Next Episode of Classic Concentration is
not planed. TV Show was canceled.
After a 14-year sabbatical on NBC, the classic game show of rebuses and prizes returned as Classic Concentration.
In many ways, Classic Concentration was the classic game show: trying to match prizes and guess the rebus before your opponent did to win your stash. Several new twists, however, were added to make this perennial favorite enjoyable as ever.
This time, contestants faced a 25-space board (a 5-by-5 grid), shown on Sony electronic monitors; the entire gameboard was computer generated. Also, several bonuses were added throughout the run (explained later).
But first, the game ...
Two contestants, including a returning champion, competed to solve a rebus - a person, place, thing, phrase, etc., spelled out using phonetic sounds and pictures - hidden below the board of 25 numbers (1-25). One at a time, each contestant called out two numbers.
Behind each square was one of the following:
* A prize - Self-explanatory. At least one of the prizes was announced before the start of each new game (always worth $1,000 or more). Also hidden among the prizes was a trip, a piece of jewelry, and other prizes worth between $20 and several thousand dollars.
* WILD - Also self-explanatory, these provided an automatic match. After the second pick, Trebek then announced the other half of the natural match, allowing three (or sometimes more) pieces of the rebus to be revealed.
A $500 bonus was given for uncovering two WILD cards; on the rare occassion three WILD cards were uncovered, the bonus was $1,000 (as well as five squares revealed at once).
Take - Introduced several weeks into the run, revealing one of these cards allowed the player to take one of his/her opponent's gifts at that moment. Or (unlike the original NBC and syndicated runs), he/she could save it for later and wait for a better prize.
When a second pair of Take cards were added in February 1988 (several months after the first pair were introduced), the cards were color-coded; one set was red and the other green. A color match was required to earn a Take card. Also, a correct match was required to have the option to use the Take.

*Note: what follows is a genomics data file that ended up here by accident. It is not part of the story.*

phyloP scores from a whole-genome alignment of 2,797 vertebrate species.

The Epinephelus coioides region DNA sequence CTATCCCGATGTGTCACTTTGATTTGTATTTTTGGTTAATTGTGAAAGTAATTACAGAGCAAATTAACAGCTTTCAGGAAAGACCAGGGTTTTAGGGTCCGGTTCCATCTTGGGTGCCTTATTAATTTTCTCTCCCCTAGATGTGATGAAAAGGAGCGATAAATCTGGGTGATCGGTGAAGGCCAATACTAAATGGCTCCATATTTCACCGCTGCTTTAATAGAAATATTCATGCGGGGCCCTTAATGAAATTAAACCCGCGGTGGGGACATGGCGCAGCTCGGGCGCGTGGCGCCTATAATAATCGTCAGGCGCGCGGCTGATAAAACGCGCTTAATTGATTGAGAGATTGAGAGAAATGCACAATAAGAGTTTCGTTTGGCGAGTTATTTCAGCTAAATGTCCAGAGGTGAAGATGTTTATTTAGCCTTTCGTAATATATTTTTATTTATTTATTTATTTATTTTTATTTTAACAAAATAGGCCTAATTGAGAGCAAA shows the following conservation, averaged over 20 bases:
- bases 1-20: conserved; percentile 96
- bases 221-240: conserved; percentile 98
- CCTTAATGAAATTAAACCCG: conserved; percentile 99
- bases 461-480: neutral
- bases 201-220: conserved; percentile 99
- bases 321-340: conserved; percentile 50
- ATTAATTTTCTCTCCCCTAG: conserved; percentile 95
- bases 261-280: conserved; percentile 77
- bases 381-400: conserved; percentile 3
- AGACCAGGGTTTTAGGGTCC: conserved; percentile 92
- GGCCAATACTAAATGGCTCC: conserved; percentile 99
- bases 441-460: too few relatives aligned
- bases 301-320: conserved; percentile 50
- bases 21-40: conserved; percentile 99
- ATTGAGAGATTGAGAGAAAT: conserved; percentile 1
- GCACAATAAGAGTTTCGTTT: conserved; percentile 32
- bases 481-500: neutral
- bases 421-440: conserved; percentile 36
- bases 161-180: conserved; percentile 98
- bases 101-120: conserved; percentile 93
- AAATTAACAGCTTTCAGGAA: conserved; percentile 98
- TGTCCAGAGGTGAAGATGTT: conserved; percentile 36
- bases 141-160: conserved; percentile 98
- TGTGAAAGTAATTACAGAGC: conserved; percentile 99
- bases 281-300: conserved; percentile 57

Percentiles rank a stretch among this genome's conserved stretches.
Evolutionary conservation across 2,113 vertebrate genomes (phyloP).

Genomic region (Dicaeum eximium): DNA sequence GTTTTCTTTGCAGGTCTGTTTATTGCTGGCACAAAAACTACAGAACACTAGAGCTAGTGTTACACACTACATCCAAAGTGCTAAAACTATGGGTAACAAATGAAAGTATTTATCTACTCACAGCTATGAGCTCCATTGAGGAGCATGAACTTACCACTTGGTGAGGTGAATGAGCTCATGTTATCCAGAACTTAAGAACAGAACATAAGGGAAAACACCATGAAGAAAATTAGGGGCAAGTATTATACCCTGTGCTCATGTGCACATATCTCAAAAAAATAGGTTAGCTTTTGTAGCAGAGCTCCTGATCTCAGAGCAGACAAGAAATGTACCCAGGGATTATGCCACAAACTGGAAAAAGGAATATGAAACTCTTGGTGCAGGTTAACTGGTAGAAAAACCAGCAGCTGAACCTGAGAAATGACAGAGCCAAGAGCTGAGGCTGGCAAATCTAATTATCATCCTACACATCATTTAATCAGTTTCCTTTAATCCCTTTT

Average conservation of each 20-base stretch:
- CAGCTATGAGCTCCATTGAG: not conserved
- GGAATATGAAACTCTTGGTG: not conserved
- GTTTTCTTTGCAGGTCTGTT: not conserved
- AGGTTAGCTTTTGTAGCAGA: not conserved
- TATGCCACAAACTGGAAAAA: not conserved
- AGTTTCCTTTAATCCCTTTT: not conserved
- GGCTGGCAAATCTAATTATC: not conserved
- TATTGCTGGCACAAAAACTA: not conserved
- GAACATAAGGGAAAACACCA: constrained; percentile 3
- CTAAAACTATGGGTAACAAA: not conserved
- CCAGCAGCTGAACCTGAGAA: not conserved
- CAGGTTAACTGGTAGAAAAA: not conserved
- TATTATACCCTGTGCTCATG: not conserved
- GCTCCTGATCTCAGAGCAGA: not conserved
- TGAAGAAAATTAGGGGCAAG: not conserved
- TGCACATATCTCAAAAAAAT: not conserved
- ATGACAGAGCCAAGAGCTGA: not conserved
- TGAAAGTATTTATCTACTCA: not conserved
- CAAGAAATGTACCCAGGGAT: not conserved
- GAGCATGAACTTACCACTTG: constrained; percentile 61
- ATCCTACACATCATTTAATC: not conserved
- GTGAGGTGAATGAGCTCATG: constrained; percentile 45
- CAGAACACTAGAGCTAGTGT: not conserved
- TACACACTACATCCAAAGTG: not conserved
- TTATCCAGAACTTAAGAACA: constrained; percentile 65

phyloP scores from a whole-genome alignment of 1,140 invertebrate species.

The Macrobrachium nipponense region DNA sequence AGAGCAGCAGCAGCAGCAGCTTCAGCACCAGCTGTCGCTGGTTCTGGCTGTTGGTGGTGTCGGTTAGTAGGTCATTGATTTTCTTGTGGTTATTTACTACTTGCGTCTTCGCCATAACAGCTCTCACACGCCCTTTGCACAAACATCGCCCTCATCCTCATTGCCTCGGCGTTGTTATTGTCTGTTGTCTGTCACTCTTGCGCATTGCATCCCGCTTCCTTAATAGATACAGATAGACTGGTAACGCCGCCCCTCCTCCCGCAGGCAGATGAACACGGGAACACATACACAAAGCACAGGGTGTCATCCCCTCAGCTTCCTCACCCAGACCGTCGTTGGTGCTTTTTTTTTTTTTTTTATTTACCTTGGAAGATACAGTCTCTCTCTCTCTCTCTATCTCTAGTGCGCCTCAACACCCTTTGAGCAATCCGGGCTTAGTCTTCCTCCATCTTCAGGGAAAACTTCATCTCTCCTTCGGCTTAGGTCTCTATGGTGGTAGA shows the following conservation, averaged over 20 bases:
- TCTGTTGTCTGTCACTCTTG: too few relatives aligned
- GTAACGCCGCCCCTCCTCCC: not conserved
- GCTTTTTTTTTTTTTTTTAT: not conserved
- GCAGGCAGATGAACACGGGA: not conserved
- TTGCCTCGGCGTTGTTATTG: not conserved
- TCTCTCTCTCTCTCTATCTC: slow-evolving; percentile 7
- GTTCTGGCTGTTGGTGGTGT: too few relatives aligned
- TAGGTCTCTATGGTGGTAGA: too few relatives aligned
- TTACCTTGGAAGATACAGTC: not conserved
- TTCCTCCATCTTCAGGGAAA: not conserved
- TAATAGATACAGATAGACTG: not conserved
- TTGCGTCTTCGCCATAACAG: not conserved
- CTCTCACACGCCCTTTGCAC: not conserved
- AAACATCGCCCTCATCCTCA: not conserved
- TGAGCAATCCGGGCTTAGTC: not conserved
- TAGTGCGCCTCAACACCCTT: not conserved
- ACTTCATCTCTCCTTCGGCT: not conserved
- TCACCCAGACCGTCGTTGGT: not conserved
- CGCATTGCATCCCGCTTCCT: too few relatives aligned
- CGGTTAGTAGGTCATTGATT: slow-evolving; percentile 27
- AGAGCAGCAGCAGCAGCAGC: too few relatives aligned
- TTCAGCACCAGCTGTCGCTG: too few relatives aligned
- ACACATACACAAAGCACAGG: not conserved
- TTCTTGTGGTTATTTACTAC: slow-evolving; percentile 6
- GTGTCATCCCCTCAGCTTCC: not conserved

The first player to solve the rebus won whatever he/she had listed in his/her prize column; the loser received nothing.
During the run, the rules for winning or losing changed, as thus:
* May-Fall 1987: Each loss was one and done.
* Fall 1987-July 1988: A contestant could stay until he/she lost twice.
* July 1988-June 1990: Two-out-of-three match, with the winner becoming champion.
* July 1990-September 1991: A contestant could stay until he/she lost twice.
The contestant was shown eight different cars (a wide variety of makes and models) and then presented a board of 15 squares. The idea was to match the names of seven cars, remembering that the eighth car had no match.
Each new champion was given a base time of 35 seconds to match the seven car names; the seventh match won the player that car. If time ran out, the next bonus game added five seconds more to the clock (40 seconds) until the car is won.
In addition to the rules concerning championship reigns, there were several other changes to Classic Concentration during its four years of original episodes.
Early in the run, a special FIVE BONUS CAR SECONDS space was added. If the player matched the two spaces AND won the game, five extra seconds was added to the time.
In November 1989, a CASHPOT space was added, which provided a cash bonus if the player matched the space and won the game. This jackpot started at $500 and increased by $100 for each show it went unclaimed.
Tournament of Champions
Like the original NBC series, Classic Concentration conducted an annual Tournament of Champions. The contestants with the highest cash winnings and quickest bonus round wins were invited back to play for either a trip around the world (1988) or an upscale car (1989-1991).
All bonus rounds were played with a 35-second time limit. The first player to clear the bonus round was credited with his/her car, and all subsequent players had to beat that time. At the end of the tournament, the contestant having the quickest bonus round time won his/her car (or the trip).
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